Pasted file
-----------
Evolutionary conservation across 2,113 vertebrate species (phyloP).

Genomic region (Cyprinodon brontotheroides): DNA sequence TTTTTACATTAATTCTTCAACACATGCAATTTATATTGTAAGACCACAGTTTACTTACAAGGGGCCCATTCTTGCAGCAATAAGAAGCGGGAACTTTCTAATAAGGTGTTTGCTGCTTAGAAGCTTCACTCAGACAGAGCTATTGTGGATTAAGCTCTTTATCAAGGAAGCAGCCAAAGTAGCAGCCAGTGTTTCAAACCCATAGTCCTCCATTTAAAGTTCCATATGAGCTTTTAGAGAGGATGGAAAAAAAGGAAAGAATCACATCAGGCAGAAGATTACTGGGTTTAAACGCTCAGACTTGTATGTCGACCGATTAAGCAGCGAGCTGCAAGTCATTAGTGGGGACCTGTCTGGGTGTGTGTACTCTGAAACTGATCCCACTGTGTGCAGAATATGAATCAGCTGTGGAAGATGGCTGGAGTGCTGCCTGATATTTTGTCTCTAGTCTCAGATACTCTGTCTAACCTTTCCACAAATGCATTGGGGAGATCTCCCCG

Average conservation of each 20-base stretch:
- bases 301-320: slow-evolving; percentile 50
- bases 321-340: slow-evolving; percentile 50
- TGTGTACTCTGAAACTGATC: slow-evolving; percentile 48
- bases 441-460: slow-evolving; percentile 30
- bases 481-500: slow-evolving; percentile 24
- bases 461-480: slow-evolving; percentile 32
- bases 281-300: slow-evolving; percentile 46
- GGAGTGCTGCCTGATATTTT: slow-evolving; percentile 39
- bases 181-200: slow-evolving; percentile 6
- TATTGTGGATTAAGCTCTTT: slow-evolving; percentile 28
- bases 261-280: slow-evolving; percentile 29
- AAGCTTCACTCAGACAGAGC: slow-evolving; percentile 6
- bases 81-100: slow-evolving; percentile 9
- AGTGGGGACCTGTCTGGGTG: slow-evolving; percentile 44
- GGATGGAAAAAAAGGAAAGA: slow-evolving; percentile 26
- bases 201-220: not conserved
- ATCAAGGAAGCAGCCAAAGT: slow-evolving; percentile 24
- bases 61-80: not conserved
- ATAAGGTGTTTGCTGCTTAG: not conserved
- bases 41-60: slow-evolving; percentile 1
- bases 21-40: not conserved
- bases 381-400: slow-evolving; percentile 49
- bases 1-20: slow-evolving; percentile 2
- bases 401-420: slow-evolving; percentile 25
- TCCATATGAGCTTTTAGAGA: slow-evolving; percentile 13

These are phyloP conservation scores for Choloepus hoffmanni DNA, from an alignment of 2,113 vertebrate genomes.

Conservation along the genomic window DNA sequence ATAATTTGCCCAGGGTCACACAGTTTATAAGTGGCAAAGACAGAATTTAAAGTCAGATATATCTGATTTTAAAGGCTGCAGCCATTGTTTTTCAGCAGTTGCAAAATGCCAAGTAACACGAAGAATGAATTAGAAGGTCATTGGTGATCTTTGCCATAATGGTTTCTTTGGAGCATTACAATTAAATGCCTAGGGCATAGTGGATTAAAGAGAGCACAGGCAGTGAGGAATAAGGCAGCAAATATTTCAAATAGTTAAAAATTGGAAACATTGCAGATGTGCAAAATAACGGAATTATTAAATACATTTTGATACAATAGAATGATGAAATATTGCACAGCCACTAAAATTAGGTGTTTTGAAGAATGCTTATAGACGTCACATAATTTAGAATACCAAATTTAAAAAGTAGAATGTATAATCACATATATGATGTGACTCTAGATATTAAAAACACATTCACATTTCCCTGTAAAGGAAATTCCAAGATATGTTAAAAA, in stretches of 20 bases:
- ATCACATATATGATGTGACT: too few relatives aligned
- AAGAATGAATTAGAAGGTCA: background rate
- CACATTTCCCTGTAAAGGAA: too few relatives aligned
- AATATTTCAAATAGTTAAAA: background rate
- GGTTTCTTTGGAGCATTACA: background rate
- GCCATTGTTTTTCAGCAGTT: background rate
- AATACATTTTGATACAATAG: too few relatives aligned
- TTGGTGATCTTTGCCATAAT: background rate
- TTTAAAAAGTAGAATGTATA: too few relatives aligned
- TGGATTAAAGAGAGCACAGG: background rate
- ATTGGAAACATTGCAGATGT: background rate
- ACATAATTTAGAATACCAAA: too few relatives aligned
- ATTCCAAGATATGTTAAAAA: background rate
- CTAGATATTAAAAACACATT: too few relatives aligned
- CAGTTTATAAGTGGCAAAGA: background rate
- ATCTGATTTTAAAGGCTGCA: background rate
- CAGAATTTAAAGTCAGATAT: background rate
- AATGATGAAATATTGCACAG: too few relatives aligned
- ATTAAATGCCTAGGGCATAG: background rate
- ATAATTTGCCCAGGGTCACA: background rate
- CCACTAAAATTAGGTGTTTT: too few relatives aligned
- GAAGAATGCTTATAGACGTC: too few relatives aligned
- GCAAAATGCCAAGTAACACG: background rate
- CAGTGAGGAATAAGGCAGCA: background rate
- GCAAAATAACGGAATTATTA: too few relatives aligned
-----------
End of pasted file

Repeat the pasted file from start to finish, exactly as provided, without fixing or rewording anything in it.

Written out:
Evolutionary conservation across 2,113 vertebrate species (phyloP).

Genomic region (Cyprinodon brontotheroides): DNA sequence TTTTTACATTAATTCTTCAACACATGCAATTTATATTGTAAGACCACAGTTTACTTACAAGGGGCCCATTCTTGCAGCAATAAGAAGCGGGAACTTTCTAATAAGGTGTTTGCTGCTTAGAAGCTTCACTCAGACAGAGCTATTGTGGATTAAGCTCTTTATCAAGGAAGCAGCCAAAGTAGCAGCCAGTGTTTCAAACCCATAGTCCTCCATTTAAAGTTCCATATGAGCTTTTAGAGAGGATGGAAAAAAAGGAAAGAATCACATCAGGCAGAAGATTACTGGGTTTAAACGCTCAGACTTGTATGTCGACCGATTAAGCAGCGAGCTGCAAGTCATTAGTGGGGACCTGTCTGGGTGTGTGTACTCTGAAACTGATCCCACTGTGTGCAGAATATGAATCAGCTGTGGAAGATGGCTGGAGTGCTGCCTGATATTTTGTCTCTAGTCTCAGATACTCTGTCTAACCTTTCCACAAATGCATTGGGGAGATCTCCCCG

Average conservation of each 20-base stretch:
- bases 301-320: slow-evolving; percentile 50
- bases 321-340: slow-evolving; percentile 50
- TGTGTACTCTGAAACTGATC: slow-evolving; percentile 48
- bases 441-460: slow-evolving; percentile 30
- bases 481-500: slow-evolving; percentile 24
- bases 461-480: slow-evolving; percentile 32
- bases 281-300: slow-evolving; percentile 46
- GGAGTGCTGCCTGATATTTT: slow-evolving; percentile 39
- bases 181-200: slow-evolving; percentile 6
- TATTGTGGATTAAGCTCTTT: slow-evolving; percentile 28
- bases 261-280: slow-evolving; percentile 29
- AAGCTTCACTCAGACAGAGC: slow-evolving; percentile 6
- bases 81-100: slow-evolving; percentile 9
- AGTGGGGACCTGTCTGGGTG: slow-evolving; percentile 44
- GGATGGAAAAAAAGGAAAGA: slow-evolving; percentile 26
- bases 201-220: not conserved
- ATCAAGGAAGCAGCCAAAGT: slow-evolving; percentile 24
- bases 61-80: not conserved
- ATAAGGTGTTTGCTGCTTAG: not conserved
- bases 41-60: slow-evolving; percentile 1
- bases 21-40: not conserved
- bases 381-400: slow-evolving; percentile 49
- bases 1-20: slow-evolving; percentile 2
- bases 401-420: slow-evolving; percentile 25
- TCCATATGAGCTTTTAGAGA: slow-evolving; percentile 13

These are phyloP conservation scores for Choloepus hoffmanni DNA, from an alignment of 2,113 vertebrate genomes.

Conservation along the genomic window DNA sequence ATAATTTGCCCAGGGTCACACAGTTTATAAGTGGCAAAGACAGAATTTAAAGTCAGATATATCTGATTTTAAAGGCTGCAGCCATTGTTTTTCAGCAGTTGCAAAATGCCAAGTAACACGAAGAATGAATTAGAAGGTCATTGGTGATCTTTGCCATAATGGTTTCTTTGGAGCATTACAATTAAATGCCTAGGGCATAGTGGATTAAAGAGAGCACAGGCAGTGAGGAATAAGGCAGCAAATATTTCAAATAGTTAAAAATTGGAAACATTGCAGATGTGCAAAATAACGGAATTATTAAATACATTTTGATACAATAGAATGATGAAATATTGCACAGCCACTAAAATTAGGTGTTTTGAAGAATGCTTATAGACGTCACATAATTTAGAATACCAAATTTAAAAAGTAGAATGTATAATCACATATATGATGTGACTCTAGATATTAAAAACACATTCACATTTCCCTGTAAAGGAAATTCCAAGATATGTTAAAAA, in stretches of 20 bases:
- ATCACATATATGATGTGACT: too few relatives aligned
- AAGAATGAATTAGAAGGTCA: background rate
- CACATTTCCCTGTAAAGGAA: too few relatives aligned
- AATATTTCAAATAGTTAAAA: background rate
- GGTTTCTTTGGAGCATTACA: background rate
- GCCATTGTTTTTCAGCAGTT: background rate
- AATACATTTTGATACAATAG: too few relatives aligned
- TTGGTGATCTTTGCCATAAT: background rate
- TTTAAAAAGTAGAATGTATA: too few relatives aligned
- TGGATTAAAGAGAGCACAGG: background rate
- ATTGGAAACATTGCAGATGT: background rate
- ACATAATTTAGAATACCAAA: too few relatives aligned
- ATTCCAAGATATGTTAAAAA: background rate
- CTAGATATTAAAAACACATT: too few relatives aligned
- CAGTTTATAAGTGGCAAAGA: background rate
- ATCTGATTTTAAAGGCTGCA: background rate
- CAGAATTTAAAGTCAGATAT: background rate
- AATGATGAAATATTGCACAG: too few relatives aligned
- ATTAAATGCCTAGGGCATAG: background rate
- ATAATTTGCCCAGGGTCACA: background rate
- CCACTAAAATTAGGTGTTTT: too few relatives aligned
- GAAGAATGCTTATAGACGTC: too few relatives aligned
- GCAAAATGCCAAGTAACACG: background rate
- CAGTGAGGAATAAGGCAGCA: background rate
- GCAAAATAACGGAATTATTA: too few relatives aligned